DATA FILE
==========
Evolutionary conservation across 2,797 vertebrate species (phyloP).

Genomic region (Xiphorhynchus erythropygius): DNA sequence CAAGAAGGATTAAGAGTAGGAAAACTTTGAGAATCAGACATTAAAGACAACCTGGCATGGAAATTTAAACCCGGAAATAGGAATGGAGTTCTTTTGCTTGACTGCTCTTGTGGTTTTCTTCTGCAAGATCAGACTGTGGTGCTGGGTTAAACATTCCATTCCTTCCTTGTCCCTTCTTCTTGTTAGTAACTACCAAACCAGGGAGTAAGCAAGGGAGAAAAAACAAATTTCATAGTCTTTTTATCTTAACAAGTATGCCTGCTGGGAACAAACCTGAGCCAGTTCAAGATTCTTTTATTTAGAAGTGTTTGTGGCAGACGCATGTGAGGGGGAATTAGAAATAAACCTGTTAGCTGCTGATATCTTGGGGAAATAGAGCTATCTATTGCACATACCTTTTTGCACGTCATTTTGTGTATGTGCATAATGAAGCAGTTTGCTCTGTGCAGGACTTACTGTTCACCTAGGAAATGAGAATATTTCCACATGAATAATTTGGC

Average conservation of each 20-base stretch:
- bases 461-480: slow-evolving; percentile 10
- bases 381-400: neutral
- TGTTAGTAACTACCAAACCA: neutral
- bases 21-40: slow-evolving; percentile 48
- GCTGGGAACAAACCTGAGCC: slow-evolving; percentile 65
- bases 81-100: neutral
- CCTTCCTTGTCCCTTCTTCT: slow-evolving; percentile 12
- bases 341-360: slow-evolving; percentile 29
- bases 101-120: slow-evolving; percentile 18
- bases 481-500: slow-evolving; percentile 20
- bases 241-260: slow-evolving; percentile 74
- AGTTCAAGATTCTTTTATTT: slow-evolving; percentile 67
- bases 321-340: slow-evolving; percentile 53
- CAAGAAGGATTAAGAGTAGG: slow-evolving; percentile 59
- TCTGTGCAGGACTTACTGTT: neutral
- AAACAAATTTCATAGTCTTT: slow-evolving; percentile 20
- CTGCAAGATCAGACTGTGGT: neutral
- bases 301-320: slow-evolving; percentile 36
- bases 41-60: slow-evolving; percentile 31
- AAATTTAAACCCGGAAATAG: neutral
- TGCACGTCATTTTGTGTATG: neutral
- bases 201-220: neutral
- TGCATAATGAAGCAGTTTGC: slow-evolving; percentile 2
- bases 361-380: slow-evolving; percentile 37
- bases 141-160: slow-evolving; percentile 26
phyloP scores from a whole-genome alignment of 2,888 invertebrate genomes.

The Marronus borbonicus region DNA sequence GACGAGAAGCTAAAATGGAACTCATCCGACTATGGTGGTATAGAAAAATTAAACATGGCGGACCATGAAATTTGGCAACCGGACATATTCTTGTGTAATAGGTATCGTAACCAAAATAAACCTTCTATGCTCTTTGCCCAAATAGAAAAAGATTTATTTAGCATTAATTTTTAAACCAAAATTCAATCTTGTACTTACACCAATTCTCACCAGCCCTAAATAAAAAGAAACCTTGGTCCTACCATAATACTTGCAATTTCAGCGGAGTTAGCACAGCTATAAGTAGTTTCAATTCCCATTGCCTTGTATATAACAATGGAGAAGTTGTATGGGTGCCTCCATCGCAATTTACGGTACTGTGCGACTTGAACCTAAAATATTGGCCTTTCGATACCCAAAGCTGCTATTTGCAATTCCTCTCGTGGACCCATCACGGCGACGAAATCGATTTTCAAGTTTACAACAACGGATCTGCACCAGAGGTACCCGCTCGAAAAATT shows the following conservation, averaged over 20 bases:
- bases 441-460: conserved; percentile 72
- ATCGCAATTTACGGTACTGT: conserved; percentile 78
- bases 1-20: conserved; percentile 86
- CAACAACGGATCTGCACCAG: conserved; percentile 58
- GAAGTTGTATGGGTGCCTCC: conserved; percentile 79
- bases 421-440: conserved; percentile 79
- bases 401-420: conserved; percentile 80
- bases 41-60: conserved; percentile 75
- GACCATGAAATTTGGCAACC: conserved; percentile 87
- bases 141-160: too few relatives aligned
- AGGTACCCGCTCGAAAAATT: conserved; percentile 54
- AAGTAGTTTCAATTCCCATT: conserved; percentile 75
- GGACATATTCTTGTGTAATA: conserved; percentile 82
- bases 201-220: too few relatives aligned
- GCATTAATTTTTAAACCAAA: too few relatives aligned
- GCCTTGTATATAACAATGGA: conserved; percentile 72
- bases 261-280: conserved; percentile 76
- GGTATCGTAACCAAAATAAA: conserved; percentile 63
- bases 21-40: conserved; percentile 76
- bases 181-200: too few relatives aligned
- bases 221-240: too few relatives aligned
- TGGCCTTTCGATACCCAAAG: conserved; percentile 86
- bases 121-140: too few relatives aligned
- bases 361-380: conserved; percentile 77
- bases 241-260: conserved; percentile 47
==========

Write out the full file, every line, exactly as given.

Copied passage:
Evolutionary conservation across 2,797 vertebrate species (phyloP).

Genomic region (Xiphorhynchus erythropygius): DNA sequence CAAGAAGGATTAAGAGTAGGAAAACTTTGAGAATCAGACATTAAAGACAACCTGGCATGGAAATTTAAACCCGGAAATAGGAATGGAGTTCTTTTGCTTGACTGCTCTTGTGGTTTTCTTCTGCAAGATCAGACTGTGGTGCTGGGTTAAACATTCCATTCCTTCCTTGTCCCTTCTTCTTGTTAGTAACTACCAAACCAGGGAGTAAGCAAGGGAGAAAAAACAAATTTCATAGTCTTTTTATCTTAACAAGTATGCCTGCTGGGAACAAACCTGAGCCAGTTCAAGATTCTTTTATTTAGAAGTGTTTGTGGCAGACGCATGTGAGGGGGAATTAGAAATAAACCTGTTAGCTGCTGATATCTTGGGGAAATAGAGCTATCTATTGCACATACCTTTTTGCACGTCATTTTGTGTATGTGCATAATGAAGCAGTTTGCTCTGTGCAGGACTTACTGTTCACCTAGGAAATGAGAATATTTCCACATGAATAATTTGGC

Average conservation of each 20-base stretch:
- bases 461-480: slow-evolving; percentile 10
- bases 381-400: neutral
- TGTTAGTAACTACCAAACCA: neutral
- bases 21-40: slow-evolving; percentile 48
- GCTGGGAACAAACCTGAGCC: slow-evolving; percentile 65
- bases 81-100: neutral
- CCTTCCTTGTCCCTTCTTCT: slow-evolving; percentile 12
- bases 341-360: slow-evolving; percentile 29
- bases 101-120: slow-evolving; percentile 18
- bases 481-500: slow-evolving; percentile 20
- bases 241-260: slow-evolving; percentile 74
- AGTTCAAGATTCTTTTATTT: slow-evolving; percentile 67
- bases 321-340: slow-evolving; percentile 53
- CAAGAAGGATTAAGAGTAGG: slow-evolving; percentile 59
- TCTGTGCAGGACTTACTGTT: neutral
- AAACAAATTTCATAGTCTTT: slow-evolving; percentile 20
- CTGCAAGATCAGACTGTGGT: neutral
- bases 301-320: slow-evolving; percentile 36
- bases 41-60: slow-evolving; percentile 31
- AAATTTAAACCCGGAAATAG: neutral
- TGCACGTCATTTTGTGTATG: neutral
- bases 201-220: neutral
- TGCATAATGAAGCAGTTTGC: slow-evolving; percentile 2
- bases 361-380: slow-evolving; percentile 37
- bases 141-160: slow-evolving; percentile 26
phyloP scores from a whole-genome alignment of 2,888 invertebrate genomes.

The Marronus borbonicus region DNA sequence GACGAGAAGCTAAAATGGAACTCATCCGACTATGGTGGTATAGAAAAATTAAACATGGCGGACCATGAAATTTGGCAACCGGACATATTCTTGTGTAATAGGTATCGTAACCAAAATAAACCTTCTATGCTCTTTGCCCAAATAGAAAAAGATTTATTTAGCATTAATTTTTAAACCAAAATTCAATCTTGTACTTACACCAATTCTCACCAGCCCTAAATAAAAAGAAACCTTGGTCCTACCATAATACTTGCAATTTCAGCGGAGTTAGCACAGCTATAAGTAGTTTCAATTCCCATTGCCTTGTATATAACAATGGAGAAGTTGTATGGGTGCCTCCATCGCAATTTACGGTACTGTGCGACTTGAACCTAAAATATTGGCCTTTCGATACCCAAAGCTGCTATTTGCAATTCCTCTCGTGGACCCATCACGGCGACGAAATCGATTTTCAAGTTTACAACAACGGATCTGCACCAGAGGTACCCGCTCGAAAAATT shows the following conservation, averaged over 20 bases:
- bases 441-460: conserved; percentile 72
- ATCGCAATTTACGGTACTGT: conserved; percentile 78
- bases 1-20: conserved; percentile 86
- CAACAACGGATCTGCACCAG: conserved; percentile 58
- GAAGTTGTATGGGTGCCTCC: conserved; percentile 79
- bases 421-440: conserved; percentile 79
- bases 401-420: conserved; percentile 80
- bases 41-60: conserved; percentile 75
- GACCATGAAATTTGGCAACC: conserved; percentile 87
- bases 141-160: too few relatives aligned
- AGGTACCCGCTCGAAAAATT: conserved; percentile 54
- AAGTAGTTTCAATTCCCATT: conserved; percentile 75
- GGACATATTCTTGTGTAATA: conserved; percentile 82
- bases 201-220: too few relatives aligned
- GCATTAATTTTTAAACCAAA: too few relatives aligned
- GCCTTGTATATAACAATGGA: conserved; percentile 72
- bases 261-280: conserved; percentile 76
- GGTATCGTAACCAAAATAAA: conserved; percentile 63
- bases 21-40: conserved; percentile 76
- bases 181-200: too few relatives aligned
- bases 221-240: too few relatives aligned
- TGGCCTTTCGATACCCAAAG: conserved; percentile 86
- bases 121-140: too few relatives aligned
- bases 361-380: conserved; percentile 77
- bases 241-260: conserved; percentile 47